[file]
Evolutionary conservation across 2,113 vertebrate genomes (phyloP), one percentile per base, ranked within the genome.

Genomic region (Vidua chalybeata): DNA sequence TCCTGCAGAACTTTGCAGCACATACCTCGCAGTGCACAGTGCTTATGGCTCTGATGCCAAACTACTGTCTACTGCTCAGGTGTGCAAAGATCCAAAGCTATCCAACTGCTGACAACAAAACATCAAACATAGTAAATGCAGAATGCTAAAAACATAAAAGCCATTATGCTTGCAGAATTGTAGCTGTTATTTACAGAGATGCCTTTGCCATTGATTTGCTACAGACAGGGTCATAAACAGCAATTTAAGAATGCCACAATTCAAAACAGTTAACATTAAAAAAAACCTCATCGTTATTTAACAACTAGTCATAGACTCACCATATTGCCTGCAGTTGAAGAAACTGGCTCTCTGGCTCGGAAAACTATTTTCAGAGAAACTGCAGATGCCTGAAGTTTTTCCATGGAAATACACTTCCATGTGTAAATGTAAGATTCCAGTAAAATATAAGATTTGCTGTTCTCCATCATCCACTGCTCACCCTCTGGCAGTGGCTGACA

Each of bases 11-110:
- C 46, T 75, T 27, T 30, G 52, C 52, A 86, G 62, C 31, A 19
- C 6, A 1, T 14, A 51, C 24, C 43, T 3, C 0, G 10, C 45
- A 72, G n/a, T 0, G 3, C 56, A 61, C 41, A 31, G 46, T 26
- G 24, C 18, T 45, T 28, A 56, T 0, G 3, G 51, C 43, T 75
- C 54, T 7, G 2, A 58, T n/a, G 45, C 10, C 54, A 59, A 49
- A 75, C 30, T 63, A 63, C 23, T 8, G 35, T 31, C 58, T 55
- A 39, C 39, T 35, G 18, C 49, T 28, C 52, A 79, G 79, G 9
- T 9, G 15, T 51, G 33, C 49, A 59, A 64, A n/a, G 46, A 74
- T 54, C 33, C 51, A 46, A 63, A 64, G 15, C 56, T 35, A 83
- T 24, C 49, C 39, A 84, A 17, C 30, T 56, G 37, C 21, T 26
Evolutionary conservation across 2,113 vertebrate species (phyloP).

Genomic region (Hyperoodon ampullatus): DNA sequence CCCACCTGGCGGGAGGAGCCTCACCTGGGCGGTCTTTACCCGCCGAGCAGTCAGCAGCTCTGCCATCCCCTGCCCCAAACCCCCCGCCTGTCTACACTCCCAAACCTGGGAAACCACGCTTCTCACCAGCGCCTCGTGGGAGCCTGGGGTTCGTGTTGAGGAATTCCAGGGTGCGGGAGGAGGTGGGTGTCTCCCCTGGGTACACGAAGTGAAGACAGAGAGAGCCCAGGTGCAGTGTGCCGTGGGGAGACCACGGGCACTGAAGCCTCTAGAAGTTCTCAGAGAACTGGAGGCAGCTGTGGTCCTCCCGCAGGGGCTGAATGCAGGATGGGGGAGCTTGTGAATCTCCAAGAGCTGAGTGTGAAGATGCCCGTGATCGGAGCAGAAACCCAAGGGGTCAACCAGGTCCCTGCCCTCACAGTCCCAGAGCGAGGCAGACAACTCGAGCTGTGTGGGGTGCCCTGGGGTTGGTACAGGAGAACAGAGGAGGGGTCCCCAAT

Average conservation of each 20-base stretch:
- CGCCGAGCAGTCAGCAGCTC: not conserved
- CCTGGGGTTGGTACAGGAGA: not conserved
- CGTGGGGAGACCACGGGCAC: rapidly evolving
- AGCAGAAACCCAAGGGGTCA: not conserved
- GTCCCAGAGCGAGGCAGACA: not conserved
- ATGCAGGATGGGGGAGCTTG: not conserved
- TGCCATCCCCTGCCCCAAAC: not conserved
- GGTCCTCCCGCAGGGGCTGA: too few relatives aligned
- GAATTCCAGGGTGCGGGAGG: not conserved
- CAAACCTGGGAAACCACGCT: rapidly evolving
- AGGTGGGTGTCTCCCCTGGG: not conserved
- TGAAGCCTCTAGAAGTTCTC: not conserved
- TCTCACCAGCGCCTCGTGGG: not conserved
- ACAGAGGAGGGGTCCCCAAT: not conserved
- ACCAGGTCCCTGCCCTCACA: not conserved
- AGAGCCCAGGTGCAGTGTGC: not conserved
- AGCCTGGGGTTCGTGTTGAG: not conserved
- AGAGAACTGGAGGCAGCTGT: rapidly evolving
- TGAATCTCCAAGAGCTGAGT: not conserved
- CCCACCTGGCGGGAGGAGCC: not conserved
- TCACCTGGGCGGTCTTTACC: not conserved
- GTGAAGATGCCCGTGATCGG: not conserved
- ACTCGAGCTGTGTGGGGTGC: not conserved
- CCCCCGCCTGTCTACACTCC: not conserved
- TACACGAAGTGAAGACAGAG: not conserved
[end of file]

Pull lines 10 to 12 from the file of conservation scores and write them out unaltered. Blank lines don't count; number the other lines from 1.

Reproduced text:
- A 39, C 39, T 35, G 18, C 49, T 28, C 52, A 79, G 79, G 9
- T 9, G 15, T 51, G 33, C 49, A 59, A 64, A n/a, G 46, A 74
- T 54, C 33, C 51, A 46, A 63, A 64, G 15, C 56, T 35, A 83